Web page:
Japan looking at U-19 WC as a learning experience

Debutant Japan will rub shoulders against the biggest forces in the game at the ICC U-19 World Cup held next month in South Africa.

From the land of rising sun: Japan will taste World Cup cricket in the U-19 World Cup.   -  Twitter @CricketJapan

Debutant Japan don’t have any high expectations from the upcoming ICC U-19 World Cup and are only looking at the event as a learning experience, said Japan Cricket’s Head of Operations Alan Curr.

Later this month, Dhugal Bedingfield’s side will rub shoulders against the biggest forces in the game at the ICC U-19 World Cup. Japan has been grouped alongside India, Sri Lanka and New Zealand.

And by his own admission, Curr said it is not expecting to upset a team like India, but only hoping to gain valuable knowledge from the experience.

“People might be surprised that Japan is playing cricket and there might not be an historic culture in the country, but that is not to say we can’t be good at it,” Curr said in an ICC release.

“We are not expecting to knock over India but we are hoping to come away with our reputation as a cricketing nation enhanced.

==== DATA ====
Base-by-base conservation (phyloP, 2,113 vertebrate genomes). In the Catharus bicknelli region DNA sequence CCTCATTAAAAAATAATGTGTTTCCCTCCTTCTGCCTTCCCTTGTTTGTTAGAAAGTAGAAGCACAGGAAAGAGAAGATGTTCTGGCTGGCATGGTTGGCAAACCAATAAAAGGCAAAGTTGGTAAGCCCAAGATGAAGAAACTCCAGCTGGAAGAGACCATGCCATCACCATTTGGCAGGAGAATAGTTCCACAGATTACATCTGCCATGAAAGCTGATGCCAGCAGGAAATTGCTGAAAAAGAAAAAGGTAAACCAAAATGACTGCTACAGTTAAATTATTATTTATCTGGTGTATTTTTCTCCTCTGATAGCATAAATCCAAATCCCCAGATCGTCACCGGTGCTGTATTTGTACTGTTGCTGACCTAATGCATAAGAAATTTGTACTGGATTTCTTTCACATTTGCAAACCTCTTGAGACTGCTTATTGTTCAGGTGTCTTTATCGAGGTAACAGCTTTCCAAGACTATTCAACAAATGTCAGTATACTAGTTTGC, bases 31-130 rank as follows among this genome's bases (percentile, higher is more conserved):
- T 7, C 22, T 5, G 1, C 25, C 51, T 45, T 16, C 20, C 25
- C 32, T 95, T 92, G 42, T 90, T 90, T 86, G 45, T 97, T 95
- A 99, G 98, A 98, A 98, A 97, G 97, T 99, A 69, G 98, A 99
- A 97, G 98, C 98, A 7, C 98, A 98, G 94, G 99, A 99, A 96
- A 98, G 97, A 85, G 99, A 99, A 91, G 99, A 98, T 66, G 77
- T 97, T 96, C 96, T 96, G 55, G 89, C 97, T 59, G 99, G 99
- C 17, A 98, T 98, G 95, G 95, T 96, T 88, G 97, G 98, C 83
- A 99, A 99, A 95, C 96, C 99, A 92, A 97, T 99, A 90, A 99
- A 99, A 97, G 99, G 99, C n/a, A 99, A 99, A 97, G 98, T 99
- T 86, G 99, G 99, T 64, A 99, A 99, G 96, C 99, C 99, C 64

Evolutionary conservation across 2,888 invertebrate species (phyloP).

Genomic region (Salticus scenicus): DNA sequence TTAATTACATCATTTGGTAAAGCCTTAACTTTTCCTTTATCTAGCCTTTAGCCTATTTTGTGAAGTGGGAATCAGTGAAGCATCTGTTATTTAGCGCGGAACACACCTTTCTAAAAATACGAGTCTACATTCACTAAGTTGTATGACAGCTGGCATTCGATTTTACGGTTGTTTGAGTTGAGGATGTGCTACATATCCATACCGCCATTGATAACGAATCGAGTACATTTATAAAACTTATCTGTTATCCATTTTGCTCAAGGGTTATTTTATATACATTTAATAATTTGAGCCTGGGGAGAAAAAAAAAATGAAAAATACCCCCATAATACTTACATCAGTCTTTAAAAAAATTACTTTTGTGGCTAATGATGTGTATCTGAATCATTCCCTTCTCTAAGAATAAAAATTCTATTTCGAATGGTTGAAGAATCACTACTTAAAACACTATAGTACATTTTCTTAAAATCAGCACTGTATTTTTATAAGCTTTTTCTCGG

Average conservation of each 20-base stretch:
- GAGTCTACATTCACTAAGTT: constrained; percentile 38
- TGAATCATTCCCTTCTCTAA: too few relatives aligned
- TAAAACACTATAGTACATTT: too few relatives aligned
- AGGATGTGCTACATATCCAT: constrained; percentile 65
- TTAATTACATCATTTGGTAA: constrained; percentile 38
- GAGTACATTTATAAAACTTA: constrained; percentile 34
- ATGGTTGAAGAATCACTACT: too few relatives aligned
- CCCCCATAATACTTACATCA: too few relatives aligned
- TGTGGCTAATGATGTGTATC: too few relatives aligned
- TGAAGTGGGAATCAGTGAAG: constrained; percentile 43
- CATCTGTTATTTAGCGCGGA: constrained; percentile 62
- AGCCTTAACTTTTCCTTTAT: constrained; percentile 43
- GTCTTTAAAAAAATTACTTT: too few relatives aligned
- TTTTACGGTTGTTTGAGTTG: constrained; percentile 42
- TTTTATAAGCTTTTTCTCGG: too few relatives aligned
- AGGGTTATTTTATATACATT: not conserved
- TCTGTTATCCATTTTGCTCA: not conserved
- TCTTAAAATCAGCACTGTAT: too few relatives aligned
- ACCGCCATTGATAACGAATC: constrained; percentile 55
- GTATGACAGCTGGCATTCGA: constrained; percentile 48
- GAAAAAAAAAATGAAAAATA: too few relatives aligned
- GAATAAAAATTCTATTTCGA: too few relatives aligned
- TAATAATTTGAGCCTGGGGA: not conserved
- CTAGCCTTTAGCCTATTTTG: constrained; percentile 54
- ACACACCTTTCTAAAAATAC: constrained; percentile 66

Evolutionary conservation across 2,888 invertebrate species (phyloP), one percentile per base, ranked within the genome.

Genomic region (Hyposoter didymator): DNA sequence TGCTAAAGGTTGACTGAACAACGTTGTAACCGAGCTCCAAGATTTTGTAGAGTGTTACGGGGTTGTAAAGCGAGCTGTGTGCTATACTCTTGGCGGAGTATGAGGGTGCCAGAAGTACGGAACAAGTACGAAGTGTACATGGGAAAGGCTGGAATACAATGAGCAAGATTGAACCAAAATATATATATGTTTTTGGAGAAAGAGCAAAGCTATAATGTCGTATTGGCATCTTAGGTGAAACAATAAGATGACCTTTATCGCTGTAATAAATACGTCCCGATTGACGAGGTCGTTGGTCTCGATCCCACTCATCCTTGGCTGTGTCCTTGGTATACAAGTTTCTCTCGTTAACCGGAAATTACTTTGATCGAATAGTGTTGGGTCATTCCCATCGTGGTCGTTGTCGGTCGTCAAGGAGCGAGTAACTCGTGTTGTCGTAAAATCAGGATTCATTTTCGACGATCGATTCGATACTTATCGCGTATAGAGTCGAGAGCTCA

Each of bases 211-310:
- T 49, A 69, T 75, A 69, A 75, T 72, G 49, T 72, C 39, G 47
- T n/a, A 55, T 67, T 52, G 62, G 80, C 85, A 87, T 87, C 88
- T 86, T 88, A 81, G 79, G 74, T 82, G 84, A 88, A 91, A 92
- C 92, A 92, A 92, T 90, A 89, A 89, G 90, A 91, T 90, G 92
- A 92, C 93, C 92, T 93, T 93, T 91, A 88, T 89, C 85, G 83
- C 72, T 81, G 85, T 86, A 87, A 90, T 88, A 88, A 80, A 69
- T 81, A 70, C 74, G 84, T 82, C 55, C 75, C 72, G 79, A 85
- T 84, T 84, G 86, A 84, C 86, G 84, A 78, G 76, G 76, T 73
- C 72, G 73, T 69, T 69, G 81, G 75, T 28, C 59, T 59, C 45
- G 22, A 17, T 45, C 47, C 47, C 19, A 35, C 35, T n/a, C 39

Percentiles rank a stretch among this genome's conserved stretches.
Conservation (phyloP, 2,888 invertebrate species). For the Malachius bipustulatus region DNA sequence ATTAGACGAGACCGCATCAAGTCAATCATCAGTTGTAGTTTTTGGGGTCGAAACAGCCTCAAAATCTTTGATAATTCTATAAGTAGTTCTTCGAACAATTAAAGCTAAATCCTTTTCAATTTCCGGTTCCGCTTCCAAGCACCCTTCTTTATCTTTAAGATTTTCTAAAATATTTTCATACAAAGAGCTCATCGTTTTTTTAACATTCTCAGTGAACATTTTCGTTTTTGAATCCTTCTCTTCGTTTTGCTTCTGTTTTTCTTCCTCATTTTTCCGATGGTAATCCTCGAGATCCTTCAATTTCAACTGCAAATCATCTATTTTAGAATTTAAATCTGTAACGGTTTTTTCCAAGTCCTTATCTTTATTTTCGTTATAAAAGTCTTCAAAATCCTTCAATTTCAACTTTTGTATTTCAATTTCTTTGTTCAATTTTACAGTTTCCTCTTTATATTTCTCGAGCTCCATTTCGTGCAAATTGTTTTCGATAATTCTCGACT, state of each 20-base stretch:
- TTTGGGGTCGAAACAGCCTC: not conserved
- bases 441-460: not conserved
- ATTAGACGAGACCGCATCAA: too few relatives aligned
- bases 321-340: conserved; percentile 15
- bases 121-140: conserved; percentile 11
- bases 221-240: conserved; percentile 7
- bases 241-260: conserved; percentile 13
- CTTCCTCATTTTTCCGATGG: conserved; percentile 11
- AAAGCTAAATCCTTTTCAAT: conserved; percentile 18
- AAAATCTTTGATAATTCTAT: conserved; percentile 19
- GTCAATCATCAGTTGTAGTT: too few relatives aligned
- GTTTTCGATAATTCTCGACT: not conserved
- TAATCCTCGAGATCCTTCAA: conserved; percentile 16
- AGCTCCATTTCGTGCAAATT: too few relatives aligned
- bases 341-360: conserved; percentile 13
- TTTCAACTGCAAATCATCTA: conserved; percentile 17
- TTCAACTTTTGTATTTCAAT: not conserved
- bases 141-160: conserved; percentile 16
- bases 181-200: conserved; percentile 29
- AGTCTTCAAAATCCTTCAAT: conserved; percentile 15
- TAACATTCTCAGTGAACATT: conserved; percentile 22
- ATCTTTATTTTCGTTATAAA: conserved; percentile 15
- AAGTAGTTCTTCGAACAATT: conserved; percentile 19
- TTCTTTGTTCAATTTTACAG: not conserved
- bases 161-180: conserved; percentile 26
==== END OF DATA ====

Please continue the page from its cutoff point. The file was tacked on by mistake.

“A lot of people have said how great it is but we are not there to make up the numbers. We don’t expect to tear up any trees but if we can bag a win or two then that would be great,” he added.

Japan may not be regarded as a cricket powerhouse but a summer camp in August 2017 convinced Japan Cricket that there was sufficient talent and enthusiasm to build a U-19 team.

That came after four years of sweat, blood and toil in promoting the game after a structure was first put in place following an ICC grant for a targeted pilot participation programme.

“Eleven of the boys that played in the qualifiers are able to play again in two years, which shows how far we have come. We are two years ahead of what we expected,” Curr said.

Japan ambitiously bid and won the rights to stage the East Asia-Pacific Qualifier last year, selecting a young group of players they were hoping to blood for 2021.

Japan beat Samoa by 170 runs in the tournament opener and qualified with ease, remaining unbeaten throughout.

“If we can maintain the learning curve we are on right now then we will only get better,” Curr said.

“We only meet up four times a year and we have qualified for a World Cup. We knew we would have to do a lot of work with them.

“With the tournament being in January and February, which is in the middle of our winter and there are no indoor training facilities in Japan, we have had to get creative,” he added.

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